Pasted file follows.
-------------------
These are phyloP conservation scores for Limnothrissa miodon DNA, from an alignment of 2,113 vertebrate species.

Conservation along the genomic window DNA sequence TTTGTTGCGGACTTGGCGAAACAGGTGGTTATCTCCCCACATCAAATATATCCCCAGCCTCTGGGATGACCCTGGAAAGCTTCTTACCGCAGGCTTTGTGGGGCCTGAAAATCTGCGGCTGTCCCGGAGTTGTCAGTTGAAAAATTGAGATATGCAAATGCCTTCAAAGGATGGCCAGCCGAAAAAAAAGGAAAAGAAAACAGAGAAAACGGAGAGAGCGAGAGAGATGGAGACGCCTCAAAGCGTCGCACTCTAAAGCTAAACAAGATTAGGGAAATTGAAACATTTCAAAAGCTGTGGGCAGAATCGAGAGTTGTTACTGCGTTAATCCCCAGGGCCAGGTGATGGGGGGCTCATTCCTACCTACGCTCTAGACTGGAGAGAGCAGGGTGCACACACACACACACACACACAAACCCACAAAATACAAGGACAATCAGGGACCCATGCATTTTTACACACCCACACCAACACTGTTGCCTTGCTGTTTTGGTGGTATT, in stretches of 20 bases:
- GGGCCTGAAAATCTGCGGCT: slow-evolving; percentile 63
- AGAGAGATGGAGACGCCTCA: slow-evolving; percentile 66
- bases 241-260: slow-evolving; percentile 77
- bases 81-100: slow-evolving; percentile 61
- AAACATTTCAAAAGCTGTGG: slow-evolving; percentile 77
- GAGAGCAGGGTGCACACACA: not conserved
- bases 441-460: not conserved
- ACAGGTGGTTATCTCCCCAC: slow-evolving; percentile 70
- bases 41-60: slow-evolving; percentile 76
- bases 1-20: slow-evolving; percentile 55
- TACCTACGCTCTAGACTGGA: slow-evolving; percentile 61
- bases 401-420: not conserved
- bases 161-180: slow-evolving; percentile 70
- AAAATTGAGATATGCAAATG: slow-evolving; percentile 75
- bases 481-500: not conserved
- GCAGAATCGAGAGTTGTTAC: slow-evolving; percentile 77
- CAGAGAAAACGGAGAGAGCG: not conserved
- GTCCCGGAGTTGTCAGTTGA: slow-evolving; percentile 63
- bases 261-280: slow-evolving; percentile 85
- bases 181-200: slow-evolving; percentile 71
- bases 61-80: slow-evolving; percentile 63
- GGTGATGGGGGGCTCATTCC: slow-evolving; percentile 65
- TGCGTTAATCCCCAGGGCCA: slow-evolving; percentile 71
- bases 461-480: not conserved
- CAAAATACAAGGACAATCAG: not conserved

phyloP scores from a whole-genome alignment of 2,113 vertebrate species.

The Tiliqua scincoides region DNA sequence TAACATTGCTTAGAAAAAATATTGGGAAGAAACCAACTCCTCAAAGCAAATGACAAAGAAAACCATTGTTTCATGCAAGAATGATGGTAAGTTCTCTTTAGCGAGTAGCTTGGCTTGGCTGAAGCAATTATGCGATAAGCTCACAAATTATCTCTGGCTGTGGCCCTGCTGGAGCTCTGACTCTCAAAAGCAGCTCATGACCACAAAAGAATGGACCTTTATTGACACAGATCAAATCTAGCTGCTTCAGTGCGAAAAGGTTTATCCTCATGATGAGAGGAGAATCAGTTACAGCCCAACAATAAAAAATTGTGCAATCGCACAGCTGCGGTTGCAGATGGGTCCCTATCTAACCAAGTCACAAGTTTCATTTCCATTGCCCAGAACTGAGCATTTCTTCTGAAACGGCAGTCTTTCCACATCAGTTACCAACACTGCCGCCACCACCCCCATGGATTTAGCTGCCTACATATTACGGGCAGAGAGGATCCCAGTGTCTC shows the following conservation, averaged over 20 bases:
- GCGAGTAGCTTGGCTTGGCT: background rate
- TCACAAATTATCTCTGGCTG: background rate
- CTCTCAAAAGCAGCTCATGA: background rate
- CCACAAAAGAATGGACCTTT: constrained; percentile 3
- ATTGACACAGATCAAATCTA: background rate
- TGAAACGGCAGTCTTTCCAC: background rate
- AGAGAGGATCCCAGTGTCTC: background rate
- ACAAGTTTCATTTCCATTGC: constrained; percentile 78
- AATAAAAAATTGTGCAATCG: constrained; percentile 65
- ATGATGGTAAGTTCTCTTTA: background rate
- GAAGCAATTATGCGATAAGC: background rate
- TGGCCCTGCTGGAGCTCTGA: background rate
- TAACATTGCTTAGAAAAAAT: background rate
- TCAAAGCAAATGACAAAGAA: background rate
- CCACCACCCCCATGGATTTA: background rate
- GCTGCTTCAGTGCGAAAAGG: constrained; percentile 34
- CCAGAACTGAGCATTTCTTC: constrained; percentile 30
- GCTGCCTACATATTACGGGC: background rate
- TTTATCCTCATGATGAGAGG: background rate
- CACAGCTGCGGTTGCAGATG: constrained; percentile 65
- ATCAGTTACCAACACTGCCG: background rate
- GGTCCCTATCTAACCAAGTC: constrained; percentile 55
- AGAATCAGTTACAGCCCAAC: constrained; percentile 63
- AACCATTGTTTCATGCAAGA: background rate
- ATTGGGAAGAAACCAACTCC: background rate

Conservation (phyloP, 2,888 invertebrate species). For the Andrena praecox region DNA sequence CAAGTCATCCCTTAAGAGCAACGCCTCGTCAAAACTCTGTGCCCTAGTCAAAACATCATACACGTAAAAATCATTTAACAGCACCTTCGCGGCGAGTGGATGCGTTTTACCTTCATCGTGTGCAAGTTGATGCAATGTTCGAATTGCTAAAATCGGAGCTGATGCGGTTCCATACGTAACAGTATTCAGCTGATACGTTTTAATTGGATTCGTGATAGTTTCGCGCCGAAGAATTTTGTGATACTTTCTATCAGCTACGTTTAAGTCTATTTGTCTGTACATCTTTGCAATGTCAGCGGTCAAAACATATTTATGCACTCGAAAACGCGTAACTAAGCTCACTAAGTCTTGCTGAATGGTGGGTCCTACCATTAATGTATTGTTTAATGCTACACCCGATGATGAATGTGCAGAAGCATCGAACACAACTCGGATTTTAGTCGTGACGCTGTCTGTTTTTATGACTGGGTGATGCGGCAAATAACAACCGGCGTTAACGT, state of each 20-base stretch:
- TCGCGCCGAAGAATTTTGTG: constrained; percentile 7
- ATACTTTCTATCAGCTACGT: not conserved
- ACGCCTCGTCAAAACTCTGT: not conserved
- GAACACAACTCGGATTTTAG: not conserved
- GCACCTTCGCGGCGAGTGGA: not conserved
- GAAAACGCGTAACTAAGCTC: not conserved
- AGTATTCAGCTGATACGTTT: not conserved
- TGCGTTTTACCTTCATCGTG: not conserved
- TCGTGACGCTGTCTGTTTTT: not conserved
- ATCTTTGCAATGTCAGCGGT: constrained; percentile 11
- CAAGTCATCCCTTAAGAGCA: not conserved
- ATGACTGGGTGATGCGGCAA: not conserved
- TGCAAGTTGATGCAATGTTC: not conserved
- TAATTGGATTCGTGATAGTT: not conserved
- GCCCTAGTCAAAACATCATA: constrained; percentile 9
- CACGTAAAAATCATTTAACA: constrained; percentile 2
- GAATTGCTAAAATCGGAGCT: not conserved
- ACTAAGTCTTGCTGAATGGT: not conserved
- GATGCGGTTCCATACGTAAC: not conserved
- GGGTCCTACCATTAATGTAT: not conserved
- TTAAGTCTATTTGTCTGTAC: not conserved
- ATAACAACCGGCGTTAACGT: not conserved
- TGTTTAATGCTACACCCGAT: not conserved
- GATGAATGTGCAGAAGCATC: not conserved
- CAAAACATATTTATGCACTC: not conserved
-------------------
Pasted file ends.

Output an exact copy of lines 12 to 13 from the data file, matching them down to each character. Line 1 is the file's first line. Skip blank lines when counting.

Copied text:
- bases 1-20: slow-evolving; percentile 55
- TACCTACGCTCTAGACTGGA: slow-evolving; percentile 61